Tom Ripley’s living the good life — a wealthy father offers to send him to Italy to look for his slacker son, Dickie, and Tom accepts and proceeds to make friends with Dickie and loaf around, living off the father’s money. Then, things get sour and Tom kills his friend and assumes his identity and, um, for the most part lives happily ever after. Sometimes crime does pay.

Giovanni’s Room, James Baldwin

Perhaps the expat novel set in Paris. You know how it goes: an American man living in Paris, whose lover Giovanni is about to be guillotined, tells the story of their affair and his own coming of age. A book every young person should read.

The Portrait of a Lady, Henry James

Even Henry James knew that money can’t buy you happiness — and in fact can often crush it, if, like the lovely American Isabel Archer, in Europe “affronting her destiny,” what you really crave is freedom.

The Last Thing He Wanted, Joan Didion

In this novel, a middle-aged woman winds up embroiled in her father’s shady arms deal, sending her to an unnamed island off Costa Rica where dangers and diplomats await. It might sound like a trashy thriller, but, um, look who wrote it.

Tropic of Cancer, Henry Miller

Henry Miller was writing autofiction before it was cool (actually, so were a lot of people). But, of course, this list could not be complete without the dirty, funny, red-raw Parisian exploits of American character “Henry Miller.” Notice to girls living abroad: if an American guy gives you this book as a gift, he does not have pure intentions.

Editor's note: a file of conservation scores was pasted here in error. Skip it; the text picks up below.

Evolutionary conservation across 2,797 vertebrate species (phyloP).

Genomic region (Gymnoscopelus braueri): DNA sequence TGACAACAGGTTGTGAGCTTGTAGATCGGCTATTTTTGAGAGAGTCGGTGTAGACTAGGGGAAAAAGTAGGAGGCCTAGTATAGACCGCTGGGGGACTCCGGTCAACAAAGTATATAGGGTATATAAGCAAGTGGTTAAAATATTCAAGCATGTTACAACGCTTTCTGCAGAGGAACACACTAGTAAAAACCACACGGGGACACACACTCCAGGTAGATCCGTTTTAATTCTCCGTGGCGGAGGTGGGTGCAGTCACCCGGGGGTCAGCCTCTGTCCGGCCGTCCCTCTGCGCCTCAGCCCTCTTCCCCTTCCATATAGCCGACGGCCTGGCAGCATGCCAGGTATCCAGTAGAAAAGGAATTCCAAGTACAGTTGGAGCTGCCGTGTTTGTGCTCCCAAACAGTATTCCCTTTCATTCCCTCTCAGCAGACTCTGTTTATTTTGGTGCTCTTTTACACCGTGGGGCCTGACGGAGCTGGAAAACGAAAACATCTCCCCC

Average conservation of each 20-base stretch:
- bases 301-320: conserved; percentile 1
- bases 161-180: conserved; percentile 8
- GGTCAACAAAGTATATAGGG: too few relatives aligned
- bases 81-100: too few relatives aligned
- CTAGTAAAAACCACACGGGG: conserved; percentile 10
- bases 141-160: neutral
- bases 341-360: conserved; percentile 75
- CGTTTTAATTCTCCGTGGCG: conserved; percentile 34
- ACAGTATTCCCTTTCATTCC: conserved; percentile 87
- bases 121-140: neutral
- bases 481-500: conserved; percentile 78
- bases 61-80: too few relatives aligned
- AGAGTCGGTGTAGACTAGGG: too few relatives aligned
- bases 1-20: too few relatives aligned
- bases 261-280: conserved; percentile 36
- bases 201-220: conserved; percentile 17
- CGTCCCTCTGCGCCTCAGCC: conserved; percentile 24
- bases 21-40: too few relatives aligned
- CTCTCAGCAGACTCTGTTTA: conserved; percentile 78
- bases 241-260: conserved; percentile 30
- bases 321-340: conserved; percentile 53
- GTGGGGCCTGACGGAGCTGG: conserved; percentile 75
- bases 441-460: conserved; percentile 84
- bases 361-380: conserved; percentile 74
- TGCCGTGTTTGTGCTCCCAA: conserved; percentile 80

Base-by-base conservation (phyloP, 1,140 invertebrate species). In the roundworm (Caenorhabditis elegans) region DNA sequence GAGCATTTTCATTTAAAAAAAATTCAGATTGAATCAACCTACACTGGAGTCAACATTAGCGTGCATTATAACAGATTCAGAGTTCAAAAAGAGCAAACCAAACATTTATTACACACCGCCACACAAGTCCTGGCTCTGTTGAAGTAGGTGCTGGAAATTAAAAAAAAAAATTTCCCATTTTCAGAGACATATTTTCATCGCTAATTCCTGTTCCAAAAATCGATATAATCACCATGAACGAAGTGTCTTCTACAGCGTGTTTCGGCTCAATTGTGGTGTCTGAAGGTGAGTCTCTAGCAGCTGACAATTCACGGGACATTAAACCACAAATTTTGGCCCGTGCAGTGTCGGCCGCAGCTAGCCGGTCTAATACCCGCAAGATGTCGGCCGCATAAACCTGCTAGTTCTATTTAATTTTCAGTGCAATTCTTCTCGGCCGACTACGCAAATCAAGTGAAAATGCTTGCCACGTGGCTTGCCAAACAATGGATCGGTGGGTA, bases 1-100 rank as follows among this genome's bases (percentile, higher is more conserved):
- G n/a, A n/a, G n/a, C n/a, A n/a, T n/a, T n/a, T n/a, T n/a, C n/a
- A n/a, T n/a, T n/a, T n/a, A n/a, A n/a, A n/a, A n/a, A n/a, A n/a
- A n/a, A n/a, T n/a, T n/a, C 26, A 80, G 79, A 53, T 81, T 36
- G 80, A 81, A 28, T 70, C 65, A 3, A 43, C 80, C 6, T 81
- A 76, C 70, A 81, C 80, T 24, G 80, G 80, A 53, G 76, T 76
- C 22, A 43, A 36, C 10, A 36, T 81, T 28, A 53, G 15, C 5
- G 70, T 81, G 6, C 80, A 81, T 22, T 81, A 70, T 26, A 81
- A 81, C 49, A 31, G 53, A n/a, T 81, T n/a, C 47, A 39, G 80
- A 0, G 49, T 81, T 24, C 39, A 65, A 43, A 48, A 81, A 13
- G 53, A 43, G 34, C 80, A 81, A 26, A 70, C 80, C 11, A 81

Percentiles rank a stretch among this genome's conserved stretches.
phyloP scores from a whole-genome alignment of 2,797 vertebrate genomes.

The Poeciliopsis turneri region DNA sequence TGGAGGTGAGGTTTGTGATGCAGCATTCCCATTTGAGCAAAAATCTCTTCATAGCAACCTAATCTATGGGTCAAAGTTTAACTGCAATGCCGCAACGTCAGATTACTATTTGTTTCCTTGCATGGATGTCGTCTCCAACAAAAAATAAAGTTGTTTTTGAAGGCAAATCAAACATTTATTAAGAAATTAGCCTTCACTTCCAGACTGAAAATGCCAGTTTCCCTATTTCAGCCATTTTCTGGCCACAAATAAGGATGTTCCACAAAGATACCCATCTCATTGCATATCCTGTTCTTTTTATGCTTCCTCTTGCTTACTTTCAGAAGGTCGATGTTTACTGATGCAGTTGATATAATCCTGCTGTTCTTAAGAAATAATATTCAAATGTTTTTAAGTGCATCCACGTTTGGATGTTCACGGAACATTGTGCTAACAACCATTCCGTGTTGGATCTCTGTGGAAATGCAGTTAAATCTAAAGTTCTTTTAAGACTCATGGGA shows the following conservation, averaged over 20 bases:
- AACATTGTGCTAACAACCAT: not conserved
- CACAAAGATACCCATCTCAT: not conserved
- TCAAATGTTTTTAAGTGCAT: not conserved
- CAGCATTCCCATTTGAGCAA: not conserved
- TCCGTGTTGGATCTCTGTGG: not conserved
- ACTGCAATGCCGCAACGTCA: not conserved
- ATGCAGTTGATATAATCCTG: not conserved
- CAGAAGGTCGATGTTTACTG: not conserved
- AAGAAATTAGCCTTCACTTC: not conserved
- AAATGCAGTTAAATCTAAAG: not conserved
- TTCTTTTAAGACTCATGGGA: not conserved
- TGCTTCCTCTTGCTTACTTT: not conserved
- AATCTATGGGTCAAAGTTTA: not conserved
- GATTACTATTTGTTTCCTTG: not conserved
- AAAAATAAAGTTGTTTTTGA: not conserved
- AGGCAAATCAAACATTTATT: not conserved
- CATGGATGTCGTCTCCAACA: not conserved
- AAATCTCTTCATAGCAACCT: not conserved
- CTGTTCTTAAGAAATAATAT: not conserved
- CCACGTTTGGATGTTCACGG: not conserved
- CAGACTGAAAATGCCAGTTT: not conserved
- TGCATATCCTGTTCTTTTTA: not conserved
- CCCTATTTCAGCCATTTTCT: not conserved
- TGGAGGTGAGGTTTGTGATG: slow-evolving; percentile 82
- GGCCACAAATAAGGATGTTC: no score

Prague, Arthur Phillips

Despite what you might expect from the title, this novel follows a bunch of Americans (and a Canadian) trying to make their way in 1990s Budapest. The titular city is, interestingly, a stand-in, a symbol of the better life they’re all endlessly seeking, despite the fact that (unlike Prague) it might not actually exist.

Tender Is the Night, F. Scott Fitzgerald

In this novel, which was Fitzgerald’s favorite of his own work, a glamorous American couple (Dick, a psychiatrist, and Nicole, a former patient) take a holiday on the French Riviera, where they meet a beautiful young actress, with whom Dick becomes infatuated. But there’s a murder, and a mental breakdown, and things begin, very quickly, to disintegrate for Dick.

The Expatriates, Janice Y. K. Lee